361 - Are EV batteries not green? | Scoins.net | DJS

361 - Are EV batteries not green?

For an example of what was discussed in the last essay, I saw today a post telling me that the life cycle of an EV battery has a negative effect in terms of ecological virtue, greenness or carbon balance. That is, that EV batteries are inherently 'bad'. But the piece conflated all batteries together; it ignored all the efforts to recycle battery materials and indeed made no effort at all to distinguish constituent parts. The work required to read the headline (the result) is trivial in comparison to the effort required to ascertain if any part of the statement has any validity. My conclusion was that this was put out by some effective troll, someone with a vested interest against EVs. I spent quite some time trying to find that post a second time so as to include it here.

Yet at the very same time, since I've been contemplating the eventual move to an EV, I feel the need to investigate this claim. For that, the claim is enough, the meme that EV batteries are 'bad'. The headline source gives me only the conclusion, no leads as to sources, no evidence at all. Therefore it needs to be classed as 'useless', while at the same time it continues to act like a heckler, a shout from the sidelines that one cannot easily avoid having heard and puts an idea in one's head. I'm comfortable with heckling (public criticism) that at heart says "You're not doing what you said you were doing". I dislike intensely the unsupported conclusion.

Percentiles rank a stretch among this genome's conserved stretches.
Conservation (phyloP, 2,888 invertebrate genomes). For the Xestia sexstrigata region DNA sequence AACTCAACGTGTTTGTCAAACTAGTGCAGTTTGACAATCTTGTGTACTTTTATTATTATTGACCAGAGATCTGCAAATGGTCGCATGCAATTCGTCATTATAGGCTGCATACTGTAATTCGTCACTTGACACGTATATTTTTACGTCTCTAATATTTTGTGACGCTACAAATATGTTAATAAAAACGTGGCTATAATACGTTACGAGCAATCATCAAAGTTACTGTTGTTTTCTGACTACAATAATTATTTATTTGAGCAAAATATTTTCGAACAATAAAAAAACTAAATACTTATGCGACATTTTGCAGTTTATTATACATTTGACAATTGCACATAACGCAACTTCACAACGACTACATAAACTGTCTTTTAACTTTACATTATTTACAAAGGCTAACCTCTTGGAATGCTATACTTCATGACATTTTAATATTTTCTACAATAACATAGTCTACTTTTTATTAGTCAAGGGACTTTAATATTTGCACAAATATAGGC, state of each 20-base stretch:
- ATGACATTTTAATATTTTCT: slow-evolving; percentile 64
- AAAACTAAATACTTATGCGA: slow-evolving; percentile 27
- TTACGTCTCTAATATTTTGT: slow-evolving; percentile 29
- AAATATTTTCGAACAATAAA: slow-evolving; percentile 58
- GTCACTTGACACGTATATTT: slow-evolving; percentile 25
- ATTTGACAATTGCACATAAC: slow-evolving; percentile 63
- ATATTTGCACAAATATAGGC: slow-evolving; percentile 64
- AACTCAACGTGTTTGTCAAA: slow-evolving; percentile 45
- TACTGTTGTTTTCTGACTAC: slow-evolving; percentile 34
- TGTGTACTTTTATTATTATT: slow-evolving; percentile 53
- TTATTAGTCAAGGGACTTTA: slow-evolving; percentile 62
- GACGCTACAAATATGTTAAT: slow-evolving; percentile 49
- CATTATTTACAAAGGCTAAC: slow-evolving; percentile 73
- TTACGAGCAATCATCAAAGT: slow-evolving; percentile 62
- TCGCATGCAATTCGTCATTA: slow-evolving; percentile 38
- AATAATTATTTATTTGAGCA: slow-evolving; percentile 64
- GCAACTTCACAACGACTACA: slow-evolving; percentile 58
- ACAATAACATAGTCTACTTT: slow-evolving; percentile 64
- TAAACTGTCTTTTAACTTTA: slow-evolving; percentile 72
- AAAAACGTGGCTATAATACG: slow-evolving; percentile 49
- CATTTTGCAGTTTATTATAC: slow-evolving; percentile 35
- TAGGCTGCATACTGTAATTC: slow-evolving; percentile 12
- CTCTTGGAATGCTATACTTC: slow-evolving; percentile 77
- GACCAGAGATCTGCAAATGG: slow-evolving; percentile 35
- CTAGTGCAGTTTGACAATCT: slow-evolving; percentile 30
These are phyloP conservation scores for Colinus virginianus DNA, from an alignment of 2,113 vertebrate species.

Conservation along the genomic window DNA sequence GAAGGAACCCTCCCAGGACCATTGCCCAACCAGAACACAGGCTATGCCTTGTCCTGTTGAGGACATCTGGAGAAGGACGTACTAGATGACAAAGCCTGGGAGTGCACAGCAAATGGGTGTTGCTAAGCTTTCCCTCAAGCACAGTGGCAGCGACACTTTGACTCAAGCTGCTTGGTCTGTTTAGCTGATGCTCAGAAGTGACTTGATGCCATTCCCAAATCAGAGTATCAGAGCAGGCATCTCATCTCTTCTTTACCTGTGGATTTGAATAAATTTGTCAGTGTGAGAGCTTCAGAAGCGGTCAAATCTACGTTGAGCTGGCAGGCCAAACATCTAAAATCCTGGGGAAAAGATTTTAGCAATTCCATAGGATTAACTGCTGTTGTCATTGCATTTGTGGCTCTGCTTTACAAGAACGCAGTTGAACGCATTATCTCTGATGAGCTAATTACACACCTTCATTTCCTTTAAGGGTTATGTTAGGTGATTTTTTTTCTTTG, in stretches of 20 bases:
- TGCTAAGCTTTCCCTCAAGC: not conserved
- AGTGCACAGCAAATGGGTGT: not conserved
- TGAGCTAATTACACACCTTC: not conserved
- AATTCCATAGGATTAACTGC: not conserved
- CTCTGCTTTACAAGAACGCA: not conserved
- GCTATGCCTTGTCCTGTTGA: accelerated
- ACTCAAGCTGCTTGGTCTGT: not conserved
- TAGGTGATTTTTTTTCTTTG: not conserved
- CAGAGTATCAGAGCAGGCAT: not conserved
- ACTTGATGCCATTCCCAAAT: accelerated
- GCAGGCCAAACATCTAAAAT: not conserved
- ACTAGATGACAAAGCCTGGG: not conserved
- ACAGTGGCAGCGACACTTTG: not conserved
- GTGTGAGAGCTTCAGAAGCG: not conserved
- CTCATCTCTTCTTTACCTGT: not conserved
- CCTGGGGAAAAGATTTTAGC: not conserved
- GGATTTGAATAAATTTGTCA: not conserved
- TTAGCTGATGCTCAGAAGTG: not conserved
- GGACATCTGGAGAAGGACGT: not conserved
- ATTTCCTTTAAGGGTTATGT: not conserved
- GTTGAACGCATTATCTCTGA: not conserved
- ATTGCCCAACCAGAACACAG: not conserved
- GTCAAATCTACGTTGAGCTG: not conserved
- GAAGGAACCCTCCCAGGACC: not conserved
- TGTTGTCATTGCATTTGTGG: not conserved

I wrote a page and saved it, but it has vanished, despite me 'save'ing the file. Fortunately the Safari history will allow me to reconstruct where I searched for material.

[1]  EV batteries not carbon neutral

[2]  https://www.yesauto.co.uk/content/article/your-electric-car-isnt-zero-emissions-heres-why-25372?utm_source=facebook.com&utm_medium=social-media-campaign&utm_campaign=daily-post&utm_term&_ignore=afs&pvareaid=4000766&fbclid=IwAR24pawfABN1I1OGW14uJpk7oXpQkWMH4_CxM-nmLmT9GGFlIMQ8u-VM7Qw  Looks at emissions from a 'zero emission' car.

[3]  https://youmatter.world/en/are-electric-cars-eco-friendly-and-zero-emission-vehicles-26440/ Specifically looks at EV batteries. BEV batteries, even.   Relevant here: The Intergovernmental Panel on Climate Change (IPCC) pointed out that of the 49 Gt Co2 eq released into the atmosphere in 2010, 14% was released by transportation vehicles. And despite being already a big number, this doesn’t even consider the Co2 impact of complementary activities such as manufacturing vehicles or getting road surfaces worn.  As cars make up 72% of the Co2 emissions in this sector (followed by planes, with 10%), the market of electric cars has been growing and seems to be a good solution to fight climate change. But is it true that EVs have zero emissions? Obviously (I think it is obvious) your EV will be 'greener' if your electricity supply is from renewables. In the UK that is now around 40% of the time. (source). The manufacture of an EV generates more bad stuff than for an ICE, but it doesn't take long for the ICE in use to reverse that situation and in general across its life an EV will generate half as much bad stuff.